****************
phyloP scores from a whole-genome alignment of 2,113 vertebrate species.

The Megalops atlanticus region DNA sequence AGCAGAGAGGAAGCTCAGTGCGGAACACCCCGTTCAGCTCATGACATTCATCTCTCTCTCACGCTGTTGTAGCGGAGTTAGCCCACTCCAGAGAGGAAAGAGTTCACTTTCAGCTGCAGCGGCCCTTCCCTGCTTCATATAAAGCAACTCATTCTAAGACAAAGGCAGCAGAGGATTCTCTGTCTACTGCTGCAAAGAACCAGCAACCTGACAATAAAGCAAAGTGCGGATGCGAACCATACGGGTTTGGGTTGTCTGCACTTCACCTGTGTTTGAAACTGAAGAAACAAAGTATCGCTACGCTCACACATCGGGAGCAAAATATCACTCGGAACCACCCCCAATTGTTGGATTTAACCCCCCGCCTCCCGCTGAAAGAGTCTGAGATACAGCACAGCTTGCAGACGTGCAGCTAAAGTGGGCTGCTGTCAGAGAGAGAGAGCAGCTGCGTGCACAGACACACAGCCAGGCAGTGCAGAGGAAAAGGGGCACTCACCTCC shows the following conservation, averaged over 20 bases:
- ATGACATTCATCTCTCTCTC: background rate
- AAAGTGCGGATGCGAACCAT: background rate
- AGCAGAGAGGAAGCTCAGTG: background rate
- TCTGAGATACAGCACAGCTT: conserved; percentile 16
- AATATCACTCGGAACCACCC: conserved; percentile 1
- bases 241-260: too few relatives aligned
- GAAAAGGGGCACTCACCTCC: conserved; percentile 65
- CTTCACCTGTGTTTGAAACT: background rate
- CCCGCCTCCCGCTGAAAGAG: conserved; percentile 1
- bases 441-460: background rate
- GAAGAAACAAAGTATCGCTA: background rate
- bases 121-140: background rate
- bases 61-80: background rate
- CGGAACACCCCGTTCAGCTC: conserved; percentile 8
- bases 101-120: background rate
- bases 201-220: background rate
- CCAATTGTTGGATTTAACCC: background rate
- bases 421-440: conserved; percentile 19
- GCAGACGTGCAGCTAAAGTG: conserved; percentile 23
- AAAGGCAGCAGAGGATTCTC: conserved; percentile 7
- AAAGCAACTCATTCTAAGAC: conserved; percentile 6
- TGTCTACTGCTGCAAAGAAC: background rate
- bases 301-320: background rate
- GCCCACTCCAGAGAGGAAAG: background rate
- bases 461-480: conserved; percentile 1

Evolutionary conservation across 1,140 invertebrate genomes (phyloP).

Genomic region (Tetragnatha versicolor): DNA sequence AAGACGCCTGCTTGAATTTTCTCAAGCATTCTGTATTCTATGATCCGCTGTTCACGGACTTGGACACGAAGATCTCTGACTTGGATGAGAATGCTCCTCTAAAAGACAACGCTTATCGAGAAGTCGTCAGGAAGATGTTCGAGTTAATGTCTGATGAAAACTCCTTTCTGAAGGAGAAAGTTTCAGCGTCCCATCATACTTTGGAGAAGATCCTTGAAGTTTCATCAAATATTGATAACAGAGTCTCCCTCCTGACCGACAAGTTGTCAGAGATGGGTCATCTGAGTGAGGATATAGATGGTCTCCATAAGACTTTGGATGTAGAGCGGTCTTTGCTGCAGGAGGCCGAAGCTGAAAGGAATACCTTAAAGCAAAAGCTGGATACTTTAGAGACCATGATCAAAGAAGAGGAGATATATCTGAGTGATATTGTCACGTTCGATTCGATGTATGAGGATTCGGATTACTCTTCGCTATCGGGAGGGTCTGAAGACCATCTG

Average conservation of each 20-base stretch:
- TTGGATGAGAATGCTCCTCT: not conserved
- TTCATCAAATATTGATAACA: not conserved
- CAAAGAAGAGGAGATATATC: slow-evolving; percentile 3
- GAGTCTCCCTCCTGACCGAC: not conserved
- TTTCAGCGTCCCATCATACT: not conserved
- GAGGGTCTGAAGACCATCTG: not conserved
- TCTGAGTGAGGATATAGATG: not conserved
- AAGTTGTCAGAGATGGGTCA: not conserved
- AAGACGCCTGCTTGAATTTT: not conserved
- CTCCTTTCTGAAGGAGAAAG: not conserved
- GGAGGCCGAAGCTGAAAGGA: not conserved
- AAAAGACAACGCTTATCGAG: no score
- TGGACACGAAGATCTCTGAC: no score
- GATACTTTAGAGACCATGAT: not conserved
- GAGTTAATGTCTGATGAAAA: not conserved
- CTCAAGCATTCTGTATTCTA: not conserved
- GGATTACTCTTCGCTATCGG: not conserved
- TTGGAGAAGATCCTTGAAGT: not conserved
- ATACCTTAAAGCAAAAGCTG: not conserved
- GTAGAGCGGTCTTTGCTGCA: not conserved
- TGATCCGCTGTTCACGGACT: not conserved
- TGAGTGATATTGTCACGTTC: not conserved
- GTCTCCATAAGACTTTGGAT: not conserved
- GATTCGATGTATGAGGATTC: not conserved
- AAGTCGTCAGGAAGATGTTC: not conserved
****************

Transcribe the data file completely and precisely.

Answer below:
phyloP scores from a whole-genome alignment of 2,113 vertebrate species.

The Megalops atlanticus region DNA sequence AGCAGAGAGGAAGCTCAGTGCGGAACACCCCGTTCAGCTCATGACATTCATCTCTCTCTCACGCTGTTGTAGCGGAGTTAGCCCACTCCAGAGAGGAAAGAGTTCACTTTCAGCTGCAGCGGCCCTTCCCTGCTTCATATAAAGCAACTCATTCTAAGACAAAGGCAGCAGAGGATTCTCTGTCTACTGCTGCAAAGAACCAGCAACCTGACAATAAAGCAAAGTGCGGATGCGAACCATACGGGTTTGGGTTGTCTGCACTTCACCTGTGTTTGAAACTGAAGAAACAAAGTATCGCTACGCTCACACATCGGGAGCAAAATATCACTCGGAACCACCCCCAATTGTTGGATTTAACCCCCCGCCTCCCGCTGAAAGAGTCTGAGATACAGCACAGCTTGCAGACGTGCAGCTAAAGTGGGCTGCTGTCAGAGAGAGAGAGCAGCTGCGTGCACAGACACACAGCCAGGCAGTGCAGAGGAAAAGGGGCACTCACCTCC shows the following conservation, averaged over 20 bases:
- ATGACATTCATCTCTCTCTC: background rate
- AAAGTGCGGATGCGAACCAT: background rate
- AGCAGAGAGGAAGCTCAGTG: background rate
- TCTGAGATACAGCACAGCTT: conserved; percentile 16
- AATATCACTCGGAACCACCC: conserved; percentile 1
- bases 241-260: too few relatives aligned
- GAAAAGGGGCACTCACCTCC: conserved; percentile 65
- CTTCACCTGTGTTTGAAACT: background rate
- CCCGCCTCCCGCTGAAAGAG: conserved; percentile 1
- bases 441-460: background rate
- GAAGAAACAAAGTATCGCTA: background rate
- bases 121-140: background rate
- bases 61-80: background rate
- CGGAACACCCCGTTCAGCTC: conserved; percentile 8
- bases 101-120: background rate
- bases 201-220: background rate
- CCAATTGTTGGATTTAACCC: background rate
- bases 421-440: conserved; percentile 19
- GCAGACGTGCAGCTAAAGTG: conserved; percentile 23
- AAAGGCAGCAGAGGATTCTC: conserved; percentile 7
- AAAGCAACTCATTCTAAGAC: conserved; percentile 6
- TGTCTACTGCTGCAAAGAAC: background rate
- bases 301-320: background rate
- GCCCACTCCAGAGAGGAAAG: background rate
- bases 461-480: conserved; percentile 1

Evolutionary conservation across 1,140 invertebrate genomes (phyloP).

Genomic region (Tetragnatha versicolor): DNA sequence AAGACGCCTGCTTGAATTTTCTCAAGCATTCTGTATTCTATGATCCGCTGTTCACGGACTTGGACACGAAGATCTCTGACTTGGATGAGAATGCTCCTCTAAAAGACAACGCTTATCGAGAAGTCGTCAGGAAGATGTTCGAGTTAATGTCTGATGAAAACTCCTTTCTGAAGGAGAAAGTTTCAGCGTCCCATCATACTTTGGAGAAGATCCTTGAAGTTTCATCAAATATTGATAACAGAGTCTCCCTCCTGACCGACAAGTTGTCAGAGATGGGTCATCTGAGTGAGGATATAGATGGTCTCCATAAGACTTTGGATGTAGAGCGGTCTTTGCTGCAGGAGGCCGAAGCTGAAAGGAATACCTTAAAGCAAAAGCTGGATACTTTAGAGACCATGATCAAAGAAGAGGAGATATATCTGAGTGATATTGTCACGTTCGATTCGATGTATGAGGATTCGGATTACTCTTCGCTATCGGGAGGGTCTGAAGACCATCTG

Average conservation of each 20-base stretch:
- TTGGATGAGAATGCTCCTCT: not conserved
- TTCATCAAATATTGATAACA: not conserved
- CAAAGAAGAGGAGATATATC: slow-evolving; percentile 3
- GAGTCTCCCTCCTGACCGAC: not conserved
- TTTCAGCGTCCCATCATACT: not conserved
- GAGGGTCTGAAGACCATCTG: not conserved
- TCTGAGTGAGGATATAGATG: not conserved
- AAGTTGTCAGAGATGGGTCA: not conserved
- AAGACGCCTGCTTGAATTTT: not conserved
- CTCCTTTCTGAAGGAGAAAG: not conserved
- GGAGGCCGAAGCTGAAAGGA: not conserved
- AAAAGACAACGCTTATCGAG: no score
- TGGACACGAAGATCTCTGAC: no score
- GATACTTTAGAGACCATGAT: not conserved
- GAGTTAATGTCTGATGAAAA: not conserved
- CTCAAGCATTCTGTATTCTA: not conserved
- GGATTACTCTTCGCTATCGG: not conserved
- TTGGAGAAGATCCTTGAAGT: not conserved
- ATACCTTAAAGCAAAAGCTG: not conserved
- GTAGAGCGGTCTTTGCTGCA: not conserved
- TGATCCGCTGTTCACGGACT: not conserved
- TGAGTGATATTGTCACGTTC: not conserved
- GTCTCCATAAGACTTTGGAT: not conserved
- GATTCGATGTATGAGGATTC: not conserved
- AAGTCGTCAGGAAGATGTTC: not conserved